Tuesday, March 27, 2012


Both The Revolt of "Mother", and The Yellow Wallpaper deal with the oppressive nature of marriage for the women in the stories. The women in both stories find a way to circumvent their subordination, although one could argue that their respective methods are drastically different. Mother's revolt is largely a physical one, while the narrator in The Yellow Wallpaper finds a more mental means of escaping her situation. The main difference is that, while Mother removes herself from the home that represents her oppression (and into the new barn that represents her victory), the narrator ultimately imprisons herself within the room with the yellow wallpaper in order to achieve her revolt. In my opinion, the word "revolt" in the title of Wilkins story suggests an unfair rulership, and offers her commentary on the inequalities of marriage as fully as her story does. She does not call it the rebellion of mother, because a rebellion is something successfully quelled, and is generally the terminology of the victorious ruling class. A revolt is successful, a rebellion is quelled.

However, despite the different means of escape, the similarities behind the need for revolt are what tie the stories together. Both authors, through a very different setting and style, create a world in which women are subordinated, and ultimately reject that subordination; Mother and the narrator reach a point where submission is no longer an acceptable lifestyle. Despite their best intentions, neither woman's husband is deserving of a dominant position in his household. Father is unable to provide for his family, or keep his promises and John is unable to see his wife as a person deserving of consideration and respect. It is my belief that neither man is painted as the complete and total villain of his story, instead, through the inclusion of outside characters, both writers seem to be reflecting on society's understanding of marriage as a whole.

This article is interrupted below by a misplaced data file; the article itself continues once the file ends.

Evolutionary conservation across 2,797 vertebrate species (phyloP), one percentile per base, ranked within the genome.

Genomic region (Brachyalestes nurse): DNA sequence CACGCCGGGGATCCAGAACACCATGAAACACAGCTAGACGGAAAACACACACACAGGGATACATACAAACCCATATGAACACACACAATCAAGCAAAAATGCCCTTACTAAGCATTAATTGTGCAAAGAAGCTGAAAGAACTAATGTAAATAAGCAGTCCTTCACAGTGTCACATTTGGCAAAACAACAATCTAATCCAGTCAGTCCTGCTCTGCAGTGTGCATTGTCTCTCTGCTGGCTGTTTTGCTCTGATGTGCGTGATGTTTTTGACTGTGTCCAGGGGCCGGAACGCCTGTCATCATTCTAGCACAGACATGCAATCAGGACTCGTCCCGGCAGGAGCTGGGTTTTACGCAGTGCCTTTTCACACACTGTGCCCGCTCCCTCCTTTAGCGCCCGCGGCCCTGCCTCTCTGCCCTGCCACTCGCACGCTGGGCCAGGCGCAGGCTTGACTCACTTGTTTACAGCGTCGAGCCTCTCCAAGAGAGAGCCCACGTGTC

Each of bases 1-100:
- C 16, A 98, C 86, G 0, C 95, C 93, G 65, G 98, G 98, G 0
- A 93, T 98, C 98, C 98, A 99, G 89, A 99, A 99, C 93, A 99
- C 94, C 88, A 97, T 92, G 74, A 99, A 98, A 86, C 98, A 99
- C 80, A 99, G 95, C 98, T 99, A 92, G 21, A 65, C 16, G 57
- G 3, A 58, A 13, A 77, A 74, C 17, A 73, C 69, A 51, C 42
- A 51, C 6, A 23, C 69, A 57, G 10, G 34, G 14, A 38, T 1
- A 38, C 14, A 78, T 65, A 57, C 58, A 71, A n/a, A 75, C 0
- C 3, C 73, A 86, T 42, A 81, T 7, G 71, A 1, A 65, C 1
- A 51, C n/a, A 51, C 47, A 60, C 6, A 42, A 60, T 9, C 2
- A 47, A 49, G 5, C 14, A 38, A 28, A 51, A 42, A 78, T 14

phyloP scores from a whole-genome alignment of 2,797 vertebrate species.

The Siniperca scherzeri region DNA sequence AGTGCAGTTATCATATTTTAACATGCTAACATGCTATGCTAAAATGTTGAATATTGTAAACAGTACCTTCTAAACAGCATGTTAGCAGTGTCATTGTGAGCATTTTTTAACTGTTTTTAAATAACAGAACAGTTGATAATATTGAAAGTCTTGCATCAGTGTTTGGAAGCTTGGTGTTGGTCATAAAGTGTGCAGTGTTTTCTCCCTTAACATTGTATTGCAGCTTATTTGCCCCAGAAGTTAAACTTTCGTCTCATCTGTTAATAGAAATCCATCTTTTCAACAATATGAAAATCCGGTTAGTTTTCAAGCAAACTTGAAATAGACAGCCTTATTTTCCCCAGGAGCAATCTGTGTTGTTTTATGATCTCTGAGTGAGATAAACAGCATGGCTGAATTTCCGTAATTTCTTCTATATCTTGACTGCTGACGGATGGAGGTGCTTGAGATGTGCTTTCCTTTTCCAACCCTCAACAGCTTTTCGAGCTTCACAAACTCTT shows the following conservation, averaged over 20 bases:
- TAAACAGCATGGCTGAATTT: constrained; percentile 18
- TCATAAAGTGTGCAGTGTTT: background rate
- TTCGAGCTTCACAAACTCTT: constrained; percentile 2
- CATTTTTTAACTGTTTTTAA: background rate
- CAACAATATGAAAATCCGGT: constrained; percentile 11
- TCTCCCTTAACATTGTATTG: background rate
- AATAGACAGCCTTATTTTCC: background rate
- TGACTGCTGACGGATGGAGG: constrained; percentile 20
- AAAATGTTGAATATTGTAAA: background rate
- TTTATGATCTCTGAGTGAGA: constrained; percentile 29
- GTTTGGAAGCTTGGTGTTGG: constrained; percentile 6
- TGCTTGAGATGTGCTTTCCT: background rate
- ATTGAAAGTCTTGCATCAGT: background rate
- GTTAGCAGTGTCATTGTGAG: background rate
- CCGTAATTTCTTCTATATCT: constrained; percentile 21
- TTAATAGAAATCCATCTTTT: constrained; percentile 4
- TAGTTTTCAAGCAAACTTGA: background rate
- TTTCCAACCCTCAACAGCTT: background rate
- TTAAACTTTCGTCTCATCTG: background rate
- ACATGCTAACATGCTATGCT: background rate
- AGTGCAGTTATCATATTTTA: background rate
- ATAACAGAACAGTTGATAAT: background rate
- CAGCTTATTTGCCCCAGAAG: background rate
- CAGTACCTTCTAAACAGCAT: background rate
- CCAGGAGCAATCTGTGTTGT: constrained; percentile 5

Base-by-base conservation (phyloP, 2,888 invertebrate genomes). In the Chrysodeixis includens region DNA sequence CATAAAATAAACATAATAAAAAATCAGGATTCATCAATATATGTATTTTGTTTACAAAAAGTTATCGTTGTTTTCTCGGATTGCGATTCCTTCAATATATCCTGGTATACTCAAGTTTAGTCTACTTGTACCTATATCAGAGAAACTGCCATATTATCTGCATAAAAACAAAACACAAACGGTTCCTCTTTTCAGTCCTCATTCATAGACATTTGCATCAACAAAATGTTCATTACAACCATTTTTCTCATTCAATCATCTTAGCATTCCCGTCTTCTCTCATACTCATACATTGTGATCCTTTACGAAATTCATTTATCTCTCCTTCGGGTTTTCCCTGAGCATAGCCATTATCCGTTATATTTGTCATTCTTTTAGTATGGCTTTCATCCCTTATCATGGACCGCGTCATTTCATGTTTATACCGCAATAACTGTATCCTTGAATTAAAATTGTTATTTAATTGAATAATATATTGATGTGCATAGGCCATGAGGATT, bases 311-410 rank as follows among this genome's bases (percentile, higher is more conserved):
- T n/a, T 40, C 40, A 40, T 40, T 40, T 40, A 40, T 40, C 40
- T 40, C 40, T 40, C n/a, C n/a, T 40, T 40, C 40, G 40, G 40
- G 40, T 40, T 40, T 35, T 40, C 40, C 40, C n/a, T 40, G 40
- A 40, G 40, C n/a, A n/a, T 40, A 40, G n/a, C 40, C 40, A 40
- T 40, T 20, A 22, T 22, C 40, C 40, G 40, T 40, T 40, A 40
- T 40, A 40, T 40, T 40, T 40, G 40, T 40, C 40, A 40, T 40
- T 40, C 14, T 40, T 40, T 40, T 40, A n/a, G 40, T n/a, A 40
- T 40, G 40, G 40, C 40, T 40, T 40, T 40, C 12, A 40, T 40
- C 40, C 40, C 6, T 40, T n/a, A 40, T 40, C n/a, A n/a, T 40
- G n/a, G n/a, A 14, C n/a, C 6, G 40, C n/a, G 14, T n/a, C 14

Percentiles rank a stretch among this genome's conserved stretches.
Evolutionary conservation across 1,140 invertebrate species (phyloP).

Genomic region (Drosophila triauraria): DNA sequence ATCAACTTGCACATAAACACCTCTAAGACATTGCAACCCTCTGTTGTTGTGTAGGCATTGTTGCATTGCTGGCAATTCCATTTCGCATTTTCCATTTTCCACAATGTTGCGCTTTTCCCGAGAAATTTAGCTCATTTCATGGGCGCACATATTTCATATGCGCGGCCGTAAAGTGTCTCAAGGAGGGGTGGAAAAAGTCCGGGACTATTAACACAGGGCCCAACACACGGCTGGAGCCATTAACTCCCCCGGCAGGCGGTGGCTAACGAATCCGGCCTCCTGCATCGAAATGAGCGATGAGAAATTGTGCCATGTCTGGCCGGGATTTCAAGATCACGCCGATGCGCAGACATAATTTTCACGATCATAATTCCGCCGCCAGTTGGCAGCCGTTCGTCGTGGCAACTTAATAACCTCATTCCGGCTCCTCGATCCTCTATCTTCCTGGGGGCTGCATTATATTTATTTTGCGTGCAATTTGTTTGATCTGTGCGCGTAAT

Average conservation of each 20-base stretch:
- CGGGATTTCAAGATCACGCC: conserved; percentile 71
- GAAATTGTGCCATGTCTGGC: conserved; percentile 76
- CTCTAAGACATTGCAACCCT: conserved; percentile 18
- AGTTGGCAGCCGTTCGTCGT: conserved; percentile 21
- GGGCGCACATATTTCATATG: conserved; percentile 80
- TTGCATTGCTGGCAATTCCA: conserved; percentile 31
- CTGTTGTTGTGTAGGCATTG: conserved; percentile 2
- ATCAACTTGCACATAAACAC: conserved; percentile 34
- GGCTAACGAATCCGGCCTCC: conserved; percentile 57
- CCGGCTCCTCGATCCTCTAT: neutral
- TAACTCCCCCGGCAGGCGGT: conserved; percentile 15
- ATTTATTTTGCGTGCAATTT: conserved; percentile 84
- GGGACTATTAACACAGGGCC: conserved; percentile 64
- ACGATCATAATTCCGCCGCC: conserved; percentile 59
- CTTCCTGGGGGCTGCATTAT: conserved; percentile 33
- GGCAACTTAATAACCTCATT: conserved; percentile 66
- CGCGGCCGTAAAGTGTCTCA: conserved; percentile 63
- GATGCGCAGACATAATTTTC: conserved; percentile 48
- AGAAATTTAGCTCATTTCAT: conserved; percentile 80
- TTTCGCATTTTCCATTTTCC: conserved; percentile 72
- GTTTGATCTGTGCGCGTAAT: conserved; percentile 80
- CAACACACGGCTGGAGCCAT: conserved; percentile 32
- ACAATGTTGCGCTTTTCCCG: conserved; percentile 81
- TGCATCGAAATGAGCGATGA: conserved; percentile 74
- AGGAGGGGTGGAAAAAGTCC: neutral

Wednesday, March 7, 2012

The Soul Selects Her Own Society

THE SOUL selects her own society,
Then shuts the door;
On her divine majority
Obtrude no more.

Unmoved, she notes the chariot’s pausing
At her low gate;
Unmoved, an emperor is kneeling
Upon her mat.

I ’ve known her from an ample nation
Choose one;
Then close the valves of her attention
Like stone.

THE SOUL selects her own society,
- "her": soul depicted as female
- society is an interesting choice of words. Does she mean companionship? Or is it intended to represent a larger way of life?
- "selects": chooses consciously? or unconsciously? Is the soul aware of the choice she is making?
- The idea that a person constructs his or her own society is paradoxical when one considers the fact that the individual makes up, and is a larger part of, society.
- repetition of the "s" sound is prevalent in this line (as well as into the stanza). What purpose does this serve?

Then shuts the door;
- "shuts": negative connotation? generally a closing door is representative of lost opportunity, however in this sense it seems as though the soul desires this action.

On her divine majority
- "divine": What does she mean by divine? god-like? heavenly? Is there a deliberate move away from religious iconography here? Is "divine" satirical here?
- "majority": suggests that this soul is an exclusive one. Why? Does this soul prefer solitude? What is this soul looking for that she turns away the majority?